The Huddersfield Narrow Canal was also authorised in 1794, and is one of three which cross the Pennines. It was a huge undertaking, with 74 locks and the longest canal tunnel in Britain at Standedge. Sections were opened at both ends as they were completed, with that from Ashton to Greenfield opening in 1798. The canal was not fully opened until 1811, with the completion of the tunnel. It joins the Ashton Canal end-on at the junction.
The Huddersfield Narrow Canal was abandoned in 1944. The Peak Forest Canal had ceased to be used by the start of the Second World War in 1939, and the Ashton Canal was unnavigable by 1962. However, the Peak Forest Canal Society was formed, and working with the British Waterways Board, the local councils through which the canals ran, and the Inland Waterways Association, the Ashton Canal and the lower Peak Forest Canal were reopened in 1974, bringing the junction back into use. A campaign for the restoration of the Huddersfield Narrow Canal began in the same year, but was not completed until 2001, helped by public funding from the Millennium Commission.
Ashton Canal Warehouse
The Ashton Canal Warehouse was built at the Portland Basin in 1834 by the canal company replacing the early warehouse to the east. It is a three-storey warehouse 200 feet (61 m) by 72 feet (22 m), brick built in English garden wall bond. The wooden floors are supported by cast iron columns. The southern elevation which opened to the canal was 3 storeys high and it had three shipping holes. The northern elevation which opens to the road is two storeys high, trap doors allowed split loading and unloading between the road and the 3 canal arms. The roof was flat allowing increased storage. The building we see today is the result of a 1998 restoration.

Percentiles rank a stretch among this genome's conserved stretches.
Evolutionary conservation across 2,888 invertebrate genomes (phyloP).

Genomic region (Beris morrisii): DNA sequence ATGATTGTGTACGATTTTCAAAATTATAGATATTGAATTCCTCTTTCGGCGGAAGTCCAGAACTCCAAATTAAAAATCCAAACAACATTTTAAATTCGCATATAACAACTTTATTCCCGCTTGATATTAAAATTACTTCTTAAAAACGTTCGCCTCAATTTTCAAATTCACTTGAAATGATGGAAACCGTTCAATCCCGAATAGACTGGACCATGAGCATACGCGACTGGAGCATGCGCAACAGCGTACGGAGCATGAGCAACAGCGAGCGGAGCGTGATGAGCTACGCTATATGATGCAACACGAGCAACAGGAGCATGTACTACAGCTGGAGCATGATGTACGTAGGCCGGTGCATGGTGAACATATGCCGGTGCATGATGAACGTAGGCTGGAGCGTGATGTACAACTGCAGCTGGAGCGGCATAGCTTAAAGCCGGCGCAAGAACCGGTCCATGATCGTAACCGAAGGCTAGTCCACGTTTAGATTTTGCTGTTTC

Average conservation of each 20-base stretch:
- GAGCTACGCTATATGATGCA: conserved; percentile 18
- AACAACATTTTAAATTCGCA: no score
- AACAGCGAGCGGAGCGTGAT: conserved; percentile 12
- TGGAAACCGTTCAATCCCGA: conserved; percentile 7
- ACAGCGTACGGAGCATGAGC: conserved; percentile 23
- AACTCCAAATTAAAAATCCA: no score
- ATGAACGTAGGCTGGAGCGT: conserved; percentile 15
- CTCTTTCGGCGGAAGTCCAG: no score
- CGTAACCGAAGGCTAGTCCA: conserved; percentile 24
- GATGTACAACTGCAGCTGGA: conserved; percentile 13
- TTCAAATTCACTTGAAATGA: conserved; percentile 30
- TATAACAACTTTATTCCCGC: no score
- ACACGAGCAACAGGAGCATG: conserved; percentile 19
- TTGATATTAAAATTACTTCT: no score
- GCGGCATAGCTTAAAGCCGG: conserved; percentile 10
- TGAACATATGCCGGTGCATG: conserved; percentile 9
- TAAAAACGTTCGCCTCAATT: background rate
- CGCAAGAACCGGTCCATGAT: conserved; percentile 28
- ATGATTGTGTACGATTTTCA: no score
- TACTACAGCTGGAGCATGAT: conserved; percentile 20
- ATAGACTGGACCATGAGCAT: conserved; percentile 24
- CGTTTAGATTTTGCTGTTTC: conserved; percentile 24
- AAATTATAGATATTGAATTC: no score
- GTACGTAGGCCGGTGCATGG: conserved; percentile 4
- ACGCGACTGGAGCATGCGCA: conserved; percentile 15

Portland Basin water wheel
The internal hoist system was powered by an external waterwheel. The head race was taken from the canal, and the tailrace fed down to the River Tame 33 feet (10 m) below. The high breastshot waterwheel was constructed in 1841 to a suspension design introduced by Thomas Hewes and William Fairburn and had rim gearing. It cost £1078. It was 24 feet (7.3 m) in diameter and 3 feet (0.9 m) in width and produced 15 hp (11 kW). Power was transmitted by a line shaft. Using a suspension system, akin to the spokes on a bicycle, allowed the wheel to be lighter than the wooden one it replaced. Taking the power train off the rim rather than from axle reduces the stress and gears up the line-shaft leading to less power loss.